|Pizza baked on an upside-down cast iron frying pan.|
Besides frying your bacon, a cast iron frying pan can be used for baking or as a casserole dish for your potatoes au gratin. I've also used a cast iron pan for biscuits, cakes, sticky buns, upside-down cakes, and giant cookies.
If bake a sugary-sticky cake in a cast iron pan and you accidentally let it cool too much and the sugar hardens, you can put the pan on the stove and heat it just enough to soften the sugar and release the cake - you probably wouldn't want to do that with a standard cake pan.
When you're baking in a cast iron pan, you might need to adjust your cooking time or temperature to get the same results you'd get from a traditional baking pan, but cast iron also offers baking options you couldn't get from your standard cake pan - like preheating the pan in the oven before adding your batter, or cooking your caramel in the pan on the stove top before adding the dough on top of that gooey caramel.
Are those uses too obvious? How about these?
Personal Pizza Baking Stone
Preheat your cast iron frying pan upside-down in the oven and use the bottom surface to bake your personal-sized pizzas. Needless to say, a larger pan will give you more surface area to bake on, but even a normal-sized cast iron pan is large enough for personal pizzas.
When you need to flatten some chicken breasts or pound a round steak flat, a cast iron frying pan has the heft to do the job, and a nice flat bottom surface for even pounding.
While it seems logical that a larger pan would give you more weight for pounding, a smaller pan is easier to lift, and lets you flatten the meat with a little more precision rather that splatting it flat with one massive smack.
Many bread recipes call for a steam pan in the oven. It's a simple thing, really. Just a pan to hold water to create the required steam.
A cast iron frying pan works well, with a caution. While cast iron pans are extremely sturdy, they can crack due to thermal shock - I had it happen once on the stove when I added oil to a hot pan, and it scared the heck out of me.
If you put the pan in the oven with water in it, you're fine. If you preheat the pan in the oven, and then add boiling water, you're probably okay, But if you preheat the pan, then throw ice cubes into it, there's a risk that it's going to crack. It might be fine, but you might want to use a cheap new pan rather than great-grandma's heirloom pan for that sort of abuse.
A well-seasoned pan will suffer no ill effects from occasionally using it for boiling water, but if your pan has a thin coating of seasoning, check it to make sure it's not losing so much seasoning that it's at risk of rusting.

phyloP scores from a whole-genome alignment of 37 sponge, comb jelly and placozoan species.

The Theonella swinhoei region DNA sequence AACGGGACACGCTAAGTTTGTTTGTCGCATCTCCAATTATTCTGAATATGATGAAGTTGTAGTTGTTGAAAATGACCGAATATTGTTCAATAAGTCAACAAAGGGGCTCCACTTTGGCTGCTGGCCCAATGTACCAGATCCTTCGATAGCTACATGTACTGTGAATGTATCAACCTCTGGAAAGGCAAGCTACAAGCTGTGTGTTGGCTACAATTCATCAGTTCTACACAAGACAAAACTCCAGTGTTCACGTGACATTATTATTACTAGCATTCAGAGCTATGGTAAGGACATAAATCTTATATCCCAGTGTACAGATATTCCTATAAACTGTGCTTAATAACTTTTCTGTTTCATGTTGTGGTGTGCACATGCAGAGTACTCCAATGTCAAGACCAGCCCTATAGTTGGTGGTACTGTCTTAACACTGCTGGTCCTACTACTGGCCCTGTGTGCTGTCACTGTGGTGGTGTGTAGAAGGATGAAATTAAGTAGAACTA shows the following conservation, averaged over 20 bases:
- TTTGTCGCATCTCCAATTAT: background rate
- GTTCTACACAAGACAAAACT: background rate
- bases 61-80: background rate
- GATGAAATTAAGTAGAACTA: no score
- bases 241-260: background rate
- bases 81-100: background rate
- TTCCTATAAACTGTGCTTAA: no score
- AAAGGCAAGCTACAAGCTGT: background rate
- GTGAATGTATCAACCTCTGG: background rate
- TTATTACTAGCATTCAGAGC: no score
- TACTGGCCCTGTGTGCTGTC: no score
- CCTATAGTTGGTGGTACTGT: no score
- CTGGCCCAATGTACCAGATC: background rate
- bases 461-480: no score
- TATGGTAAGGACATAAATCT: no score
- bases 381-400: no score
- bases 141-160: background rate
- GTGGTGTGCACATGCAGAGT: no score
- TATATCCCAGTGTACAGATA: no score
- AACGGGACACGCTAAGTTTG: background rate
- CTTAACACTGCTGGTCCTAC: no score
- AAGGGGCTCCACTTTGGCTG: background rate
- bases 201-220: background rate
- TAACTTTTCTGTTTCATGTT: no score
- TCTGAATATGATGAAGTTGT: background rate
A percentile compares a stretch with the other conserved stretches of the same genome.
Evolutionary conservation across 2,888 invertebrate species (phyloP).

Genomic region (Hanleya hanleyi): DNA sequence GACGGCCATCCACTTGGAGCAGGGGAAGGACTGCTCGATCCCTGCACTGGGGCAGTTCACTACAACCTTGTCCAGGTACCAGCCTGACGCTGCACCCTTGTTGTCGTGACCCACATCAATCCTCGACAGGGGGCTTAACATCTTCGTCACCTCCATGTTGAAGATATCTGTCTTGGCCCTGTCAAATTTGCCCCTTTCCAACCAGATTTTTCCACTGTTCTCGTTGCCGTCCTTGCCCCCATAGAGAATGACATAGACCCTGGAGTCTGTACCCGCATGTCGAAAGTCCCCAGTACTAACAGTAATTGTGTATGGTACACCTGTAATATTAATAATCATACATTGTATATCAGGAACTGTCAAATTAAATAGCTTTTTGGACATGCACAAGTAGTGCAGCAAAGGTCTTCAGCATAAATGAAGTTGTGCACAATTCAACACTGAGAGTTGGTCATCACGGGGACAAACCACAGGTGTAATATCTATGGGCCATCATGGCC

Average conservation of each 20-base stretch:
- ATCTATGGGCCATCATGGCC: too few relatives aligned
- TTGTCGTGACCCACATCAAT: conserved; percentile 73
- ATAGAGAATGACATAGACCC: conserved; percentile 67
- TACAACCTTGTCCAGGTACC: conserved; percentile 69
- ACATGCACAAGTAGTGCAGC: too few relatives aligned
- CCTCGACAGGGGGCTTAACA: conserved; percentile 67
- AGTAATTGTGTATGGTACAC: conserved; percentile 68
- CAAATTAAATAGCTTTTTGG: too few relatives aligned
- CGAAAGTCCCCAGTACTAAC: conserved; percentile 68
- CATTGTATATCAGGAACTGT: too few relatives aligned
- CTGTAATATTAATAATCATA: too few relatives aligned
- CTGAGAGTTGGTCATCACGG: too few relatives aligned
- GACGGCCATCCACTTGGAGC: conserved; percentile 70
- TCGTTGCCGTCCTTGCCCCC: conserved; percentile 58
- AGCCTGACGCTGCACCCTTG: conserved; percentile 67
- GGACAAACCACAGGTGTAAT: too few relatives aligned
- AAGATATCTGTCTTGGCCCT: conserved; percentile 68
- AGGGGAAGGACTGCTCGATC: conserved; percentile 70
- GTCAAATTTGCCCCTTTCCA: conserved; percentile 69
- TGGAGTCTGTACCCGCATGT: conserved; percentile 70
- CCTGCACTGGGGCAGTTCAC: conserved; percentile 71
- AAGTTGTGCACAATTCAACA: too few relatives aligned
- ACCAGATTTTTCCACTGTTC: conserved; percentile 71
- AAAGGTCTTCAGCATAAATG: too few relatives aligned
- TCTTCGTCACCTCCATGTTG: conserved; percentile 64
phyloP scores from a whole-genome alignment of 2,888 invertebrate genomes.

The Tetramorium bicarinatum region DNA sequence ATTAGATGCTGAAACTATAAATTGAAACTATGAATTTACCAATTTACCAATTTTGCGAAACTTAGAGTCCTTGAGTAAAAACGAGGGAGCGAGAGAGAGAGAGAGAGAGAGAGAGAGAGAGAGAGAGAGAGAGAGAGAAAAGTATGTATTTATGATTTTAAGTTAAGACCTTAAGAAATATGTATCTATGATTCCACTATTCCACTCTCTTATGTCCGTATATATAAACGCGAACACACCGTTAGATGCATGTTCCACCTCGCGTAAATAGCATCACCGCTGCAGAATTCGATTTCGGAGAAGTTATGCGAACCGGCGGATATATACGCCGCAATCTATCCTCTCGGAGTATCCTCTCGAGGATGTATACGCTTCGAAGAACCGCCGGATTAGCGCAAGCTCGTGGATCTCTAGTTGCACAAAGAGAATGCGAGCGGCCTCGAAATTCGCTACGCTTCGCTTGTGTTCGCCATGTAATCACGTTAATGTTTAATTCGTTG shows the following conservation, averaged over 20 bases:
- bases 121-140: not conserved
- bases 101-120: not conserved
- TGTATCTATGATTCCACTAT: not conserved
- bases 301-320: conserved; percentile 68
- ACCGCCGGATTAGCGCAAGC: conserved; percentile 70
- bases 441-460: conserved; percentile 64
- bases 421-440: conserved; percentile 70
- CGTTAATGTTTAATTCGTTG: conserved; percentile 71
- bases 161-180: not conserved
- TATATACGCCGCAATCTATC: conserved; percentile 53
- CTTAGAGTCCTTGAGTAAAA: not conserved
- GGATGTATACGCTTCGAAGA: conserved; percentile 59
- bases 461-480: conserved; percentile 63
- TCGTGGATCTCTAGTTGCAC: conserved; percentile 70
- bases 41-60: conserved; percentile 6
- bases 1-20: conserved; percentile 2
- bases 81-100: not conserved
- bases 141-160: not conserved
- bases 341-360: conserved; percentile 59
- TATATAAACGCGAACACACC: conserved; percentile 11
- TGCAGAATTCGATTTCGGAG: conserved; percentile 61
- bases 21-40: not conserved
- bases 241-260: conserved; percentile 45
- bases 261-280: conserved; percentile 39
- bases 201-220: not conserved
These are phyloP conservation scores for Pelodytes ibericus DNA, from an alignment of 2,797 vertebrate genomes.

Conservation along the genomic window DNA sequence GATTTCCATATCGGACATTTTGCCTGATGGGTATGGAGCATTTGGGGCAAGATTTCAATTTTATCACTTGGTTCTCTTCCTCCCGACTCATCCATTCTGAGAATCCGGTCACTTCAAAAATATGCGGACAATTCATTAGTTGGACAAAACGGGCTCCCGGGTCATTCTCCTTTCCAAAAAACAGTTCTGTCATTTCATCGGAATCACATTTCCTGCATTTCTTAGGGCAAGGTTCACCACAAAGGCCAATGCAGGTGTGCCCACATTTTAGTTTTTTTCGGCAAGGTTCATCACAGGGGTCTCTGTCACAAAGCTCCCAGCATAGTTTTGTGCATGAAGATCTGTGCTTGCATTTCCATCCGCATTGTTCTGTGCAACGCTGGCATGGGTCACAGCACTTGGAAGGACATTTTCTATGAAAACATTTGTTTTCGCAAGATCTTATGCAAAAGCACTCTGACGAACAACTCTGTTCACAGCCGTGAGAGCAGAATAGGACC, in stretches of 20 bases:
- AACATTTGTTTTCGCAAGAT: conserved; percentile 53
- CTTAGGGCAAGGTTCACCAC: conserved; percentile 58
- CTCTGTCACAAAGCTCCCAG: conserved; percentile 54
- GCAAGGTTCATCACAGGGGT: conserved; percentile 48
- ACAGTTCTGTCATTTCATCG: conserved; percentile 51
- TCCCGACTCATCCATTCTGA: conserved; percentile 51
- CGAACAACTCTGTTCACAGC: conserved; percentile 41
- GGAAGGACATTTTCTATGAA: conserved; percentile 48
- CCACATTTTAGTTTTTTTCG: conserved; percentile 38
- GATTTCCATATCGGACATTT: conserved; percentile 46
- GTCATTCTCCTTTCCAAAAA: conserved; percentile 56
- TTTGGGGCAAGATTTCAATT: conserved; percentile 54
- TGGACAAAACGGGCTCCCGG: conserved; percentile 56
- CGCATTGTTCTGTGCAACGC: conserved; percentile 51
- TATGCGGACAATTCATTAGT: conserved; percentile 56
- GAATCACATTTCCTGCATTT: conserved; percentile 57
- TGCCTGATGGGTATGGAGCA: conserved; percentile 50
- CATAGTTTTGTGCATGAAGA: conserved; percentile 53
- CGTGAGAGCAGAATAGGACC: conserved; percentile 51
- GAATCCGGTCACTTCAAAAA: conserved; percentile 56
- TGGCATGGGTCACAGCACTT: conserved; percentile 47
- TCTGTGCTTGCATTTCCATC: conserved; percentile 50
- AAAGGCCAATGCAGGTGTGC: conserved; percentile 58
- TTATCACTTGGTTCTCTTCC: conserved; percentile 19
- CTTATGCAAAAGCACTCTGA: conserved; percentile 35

Mortar and Pestle
Who needs a mortar and pestle when you've got a cast iron frying pan - or even better, a pair of pans that nest together? Put the nuts or seeds in the bottom pan, place the smaller pan on top of the product you're smashing, and push and twist to break up those pesky nuts and seeds. By using two pans rather than just crushing seeds on your cutting board, you contain the seeds so they don't fly all over the kitchen. And, if you need toasted seeds, you can toast first, then crush.
For things like graham crackers, cookies, or corn flakes, you can place them in a plastic bag and use a single pan to crush them to crumbs.
Chicken under a brick sounds like a fun recipe - use a handy brick to weight down and flatten a half-chicken on the grill or in a pan. But ... who has a brick sitting around? If there's a construction site nearby, maybe you can borrow a brick. But even if you wrap it in foil, are you sure it hasn't been in contact with things you don't want near your food?
A cast iron frying pan can perform the same function, it offers a larger surface area than you'd get from a brick, and it's food safe.
Sure, an electric panini press is a fun gadget, but if you don't need it often, a pair of cast iron frying pans work really well. Heat both pans, place your sandwiches in the larger one, then put the smaller pan on top, using the bottom of the pan to press and toast the sandwiches. You won't get grill lines, but you'll get a nice toasty surface.
Sometimes tofu needs to be pressed, and a cast iron pan makes a fine weight. You can put the pan right on top of the wrapped tofu, or place a baking pan on top of the tofu and use the cast iron pan to add weight.
If you've ever made home-made cheese, the same method works just as well. If you need a precise weight for the type of cheese you're making, you can use several cast iron pans (weigh them first, then add up the weights to get to the ideal amount) or use the pan to hold canned goods, pie weights, or whatever else you need to get to the proper weight.
While you won't get the leverage that a tortilla press provides, the bottom of a cast iron pan gives you a flat surface and a bit of weight to flatten corn masa into a flat tortilla. If you regularly make tortillas, you might want to invest in a tortilla press. But for a few tortillas, a cast iron pan will do the trick.
Pots and pans have heavy bottoms for a good reason - to spread the heat out evenly to avoid hot spots. But what if your ideal cooking vessel doesn't have a heavy bottom? What if you need super-gentle, super-even heat? Just use your cast iron pan as a heat diffuser. Put the cast iron pan on the stove, and put your cooking vessel in the pan.
How do you use your cast iron frying pans, besides frying?